Greg Walden applauds passage of Resilient Federal Forests Act
Helps advance forest management reform through House for fifth year in a row
For the fifth time in five years, Rep. Greg Walden (R-Hood River) voted to pass legislation to improve federal forest management and reduce the risk of catastrophic wildfires that ravage Oregon and much of the West every year. The Resilient Federal Forests Act (H.R. 2936), which Walden helped craft, addresses the growing economic and environmental threats of catastrophic wildfire that scorched over 678,000 acres of land across Oregon this year.
“My intensity on this issue is almost that of the fires we fight,” said Walden. “We can reduce the size and intensity of fire up to 70 percent, if we do the kinds of projects that thin out the forests and allow us to better manage and be better stewards of our federal forests that are contemplated as a result of this legislation.”
Walden has led the call to action on forest management reform following a historic wildfire season in Oregon and across much of the West. The Resilient Federal Forests Act will bring proper management to federal lands in Oregon to improve the health and resiliency of forests, and reduce the unnatural fuel loads that increase the threat of devastating wildfires.
“In Oregon, this bill would take away an arbitrary prohibition on harvesting trees over 21 inches in diameter that’s tied the hands of forest managers,” continued Walden. “We clarify the timber production mandates of the unique O&C lands in southern and western Oregon to deliver the underlying statute and actually have it enforced. And when fires do happen, we would exchange this for a new, healthy forest and grow green trees that sequester carbon and restore a landscape that we in the West so enjoy,” concluded Walden, holding a jar of ash to illustrate the effects of catastrophic fires that Oregonians endure each summer.”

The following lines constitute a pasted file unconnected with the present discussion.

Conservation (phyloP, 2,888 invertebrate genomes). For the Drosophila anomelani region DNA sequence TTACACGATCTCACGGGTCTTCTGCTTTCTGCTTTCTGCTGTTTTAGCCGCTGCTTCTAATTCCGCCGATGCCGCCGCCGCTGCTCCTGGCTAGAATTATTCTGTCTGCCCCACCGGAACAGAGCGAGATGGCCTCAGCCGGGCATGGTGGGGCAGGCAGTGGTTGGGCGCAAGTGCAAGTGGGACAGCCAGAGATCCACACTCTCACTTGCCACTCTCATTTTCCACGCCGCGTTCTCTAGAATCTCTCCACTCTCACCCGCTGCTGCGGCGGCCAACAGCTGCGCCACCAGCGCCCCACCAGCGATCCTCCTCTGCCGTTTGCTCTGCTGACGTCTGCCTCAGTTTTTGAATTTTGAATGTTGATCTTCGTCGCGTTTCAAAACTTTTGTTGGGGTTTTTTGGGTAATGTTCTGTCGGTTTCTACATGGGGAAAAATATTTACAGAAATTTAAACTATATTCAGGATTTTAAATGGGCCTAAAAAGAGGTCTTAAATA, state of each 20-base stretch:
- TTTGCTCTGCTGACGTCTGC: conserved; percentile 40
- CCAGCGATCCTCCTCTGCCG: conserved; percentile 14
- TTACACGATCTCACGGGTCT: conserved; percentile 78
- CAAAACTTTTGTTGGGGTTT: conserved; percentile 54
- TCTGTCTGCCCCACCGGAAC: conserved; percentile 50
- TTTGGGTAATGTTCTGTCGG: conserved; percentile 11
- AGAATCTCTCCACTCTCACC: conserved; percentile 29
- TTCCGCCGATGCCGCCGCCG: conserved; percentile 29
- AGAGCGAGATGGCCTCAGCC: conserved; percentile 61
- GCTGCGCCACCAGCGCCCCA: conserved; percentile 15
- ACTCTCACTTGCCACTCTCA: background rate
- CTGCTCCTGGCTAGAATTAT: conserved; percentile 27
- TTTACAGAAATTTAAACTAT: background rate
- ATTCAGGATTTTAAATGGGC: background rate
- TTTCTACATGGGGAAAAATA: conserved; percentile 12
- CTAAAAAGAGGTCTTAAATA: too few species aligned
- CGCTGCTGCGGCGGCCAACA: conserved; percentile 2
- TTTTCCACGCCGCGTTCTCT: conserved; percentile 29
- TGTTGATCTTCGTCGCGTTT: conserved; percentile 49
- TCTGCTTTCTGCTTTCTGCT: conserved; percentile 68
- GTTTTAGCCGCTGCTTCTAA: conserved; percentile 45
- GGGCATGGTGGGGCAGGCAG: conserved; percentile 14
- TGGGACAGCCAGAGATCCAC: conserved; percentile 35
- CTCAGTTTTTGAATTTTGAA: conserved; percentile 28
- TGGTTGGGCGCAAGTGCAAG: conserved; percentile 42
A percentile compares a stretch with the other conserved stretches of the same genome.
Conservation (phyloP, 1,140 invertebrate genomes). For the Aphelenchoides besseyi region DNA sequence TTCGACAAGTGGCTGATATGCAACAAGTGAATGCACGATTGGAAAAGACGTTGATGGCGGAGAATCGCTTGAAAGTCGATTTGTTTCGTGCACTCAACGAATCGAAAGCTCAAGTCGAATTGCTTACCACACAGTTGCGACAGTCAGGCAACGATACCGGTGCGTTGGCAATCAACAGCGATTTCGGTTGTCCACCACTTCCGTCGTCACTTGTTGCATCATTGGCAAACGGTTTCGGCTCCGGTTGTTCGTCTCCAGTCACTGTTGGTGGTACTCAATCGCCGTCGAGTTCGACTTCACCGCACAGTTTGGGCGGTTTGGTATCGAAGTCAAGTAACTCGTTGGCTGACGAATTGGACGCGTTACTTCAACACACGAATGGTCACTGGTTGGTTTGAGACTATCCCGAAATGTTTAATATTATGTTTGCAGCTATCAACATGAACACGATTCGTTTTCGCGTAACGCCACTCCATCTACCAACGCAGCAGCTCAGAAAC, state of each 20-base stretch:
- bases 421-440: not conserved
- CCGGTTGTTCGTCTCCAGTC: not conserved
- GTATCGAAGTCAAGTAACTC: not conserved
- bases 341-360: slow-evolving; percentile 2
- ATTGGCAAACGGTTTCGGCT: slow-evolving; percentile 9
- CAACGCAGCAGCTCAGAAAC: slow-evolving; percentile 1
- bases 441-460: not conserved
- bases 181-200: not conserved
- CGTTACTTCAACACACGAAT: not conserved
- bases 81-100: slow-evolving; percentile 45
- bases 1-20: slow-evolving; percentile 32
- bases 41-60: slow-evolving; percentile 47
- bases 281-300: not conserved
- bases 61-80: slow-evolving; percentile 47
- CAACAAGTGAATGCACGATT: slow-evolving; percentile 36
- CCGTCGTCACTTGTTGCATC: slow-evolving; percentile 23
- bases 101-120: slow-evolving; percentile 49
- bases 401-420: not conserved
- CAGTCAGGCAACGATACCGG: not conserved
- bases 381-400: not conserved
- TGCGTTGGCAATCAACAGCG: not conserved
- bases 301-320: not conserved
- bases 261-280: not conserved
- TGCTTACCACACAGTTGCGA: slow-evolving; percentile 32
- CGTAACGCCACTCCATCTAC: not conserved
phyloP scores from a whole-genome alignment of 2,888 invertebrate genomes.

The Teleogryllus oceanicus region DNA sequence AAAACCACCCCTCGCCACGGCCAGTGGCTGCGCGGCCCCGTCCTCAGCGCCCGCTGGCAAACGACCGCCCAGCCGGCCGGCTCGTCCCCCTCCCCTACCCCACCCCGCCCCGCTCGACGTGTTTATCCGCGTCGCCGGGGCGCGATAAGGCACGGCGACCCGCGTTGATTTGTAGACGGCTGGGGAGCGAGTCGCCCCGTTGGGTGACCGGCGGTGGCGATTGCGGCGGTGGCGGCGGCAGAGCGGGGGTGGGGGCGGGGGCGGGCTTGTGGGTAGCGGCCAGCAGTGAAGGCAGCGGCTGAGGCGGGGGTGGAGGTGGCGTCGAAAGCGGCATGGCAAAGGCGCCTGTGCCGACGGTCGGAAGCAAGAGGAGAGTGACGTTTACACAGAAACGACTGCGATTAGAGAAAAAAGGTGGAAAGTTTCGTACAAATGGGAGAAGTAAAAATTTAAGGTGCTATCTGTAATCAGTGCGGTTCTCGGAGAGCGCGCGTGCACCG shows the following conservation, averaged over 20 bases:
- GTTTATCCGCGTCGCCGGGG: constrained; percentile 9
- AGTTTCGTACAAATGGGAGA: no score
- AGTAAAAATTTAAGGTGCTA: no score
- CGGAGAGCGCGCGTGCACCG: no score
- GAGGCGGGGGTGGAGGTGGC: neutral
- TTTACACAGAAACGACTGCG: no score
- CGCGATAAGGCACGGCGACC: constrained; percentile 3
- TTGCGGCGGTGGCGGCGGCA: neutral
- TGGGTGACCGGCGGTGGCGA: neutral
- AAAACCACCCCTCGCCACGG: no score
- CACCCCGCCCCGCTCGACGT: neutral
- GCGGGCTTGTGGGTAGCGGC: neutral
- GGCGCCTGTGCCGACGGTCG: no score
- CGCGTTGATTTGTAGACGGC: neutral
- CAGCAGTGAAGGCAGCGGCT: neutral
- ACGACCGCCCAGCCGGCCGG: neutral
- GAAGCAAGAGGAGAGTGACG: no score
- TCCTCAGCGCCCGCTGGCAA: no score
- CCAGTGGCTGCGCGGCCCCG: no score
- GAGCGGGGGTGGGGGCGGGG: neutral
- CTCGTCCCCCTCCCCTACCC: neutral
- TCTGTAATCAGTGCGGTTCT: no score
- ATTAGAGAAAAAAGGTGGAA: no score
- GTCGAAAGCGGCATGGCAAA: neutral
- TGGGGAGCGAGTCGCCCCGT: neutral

The Resilient Federal Forests Act of 2017 provides federal land management agencies immediate tools to increase the pace, scale and cost efficiency of forest management projects without sacrificing environmental protections. In crafting this legislation, Walden included several Oregon-specific provisions, including:
Streamlining project planning in southern and western Oregon
• Removes costly and time-consuming Survey and Manage requirements on Northwest Forest Plan lands. These requirements cost the agency about $21 million annually and can take up to two years to complete, delaying needed fire prevention projects.
• The O&C Lands in southern and western Oregon are uniquely managed by the BLM for timber production under the requirements of the O&C Act. Timber harvests have lagged below these requirements and this legislation makes clear the O&C Act mandates at least 500 million board feet in annual timber harvest.
Improving forest restoration in eastern Oregon forests
• Removes the arbitrary prohibition on harvesting trees over 21 inches in diameter that stands in the way of land managers and local collaborative efforts to restore forest landscapes. This prohibition was issued temporarily over 20 years ago, and never removed.
Promptly address the overcrowded, diseased and insect infested forest lands that pose a risk for catastrophic fire:
• Streamlined planning process for projects up to 10,000 acres to treat forest stands suffering from insects and diseased trees, to reduce hazardous fuels, and to protect watersheds. To incentivize collaboration, this authority expands to 30,000 acres for collaborative or Community Wildfire Protection Plan projects that have had success in Oregon.
• Ensures the Forest Service and BLM can promptly clean-up after wildfires by removing burned, dead trees and replant our forests following an Environmental Assessment. Includes requirements that the agencies replant 75 percent of the affected area.
• Creates a pilot program, allowing some forest projects to go through arbitration, cutting through litigious gridlock by requiring opponents to come to the table with an alternative proposal rather than just saying “no”.
The Resilient Federal Forests Act passed the House today on a bipartisan vote, and now awaits action in the Senate.
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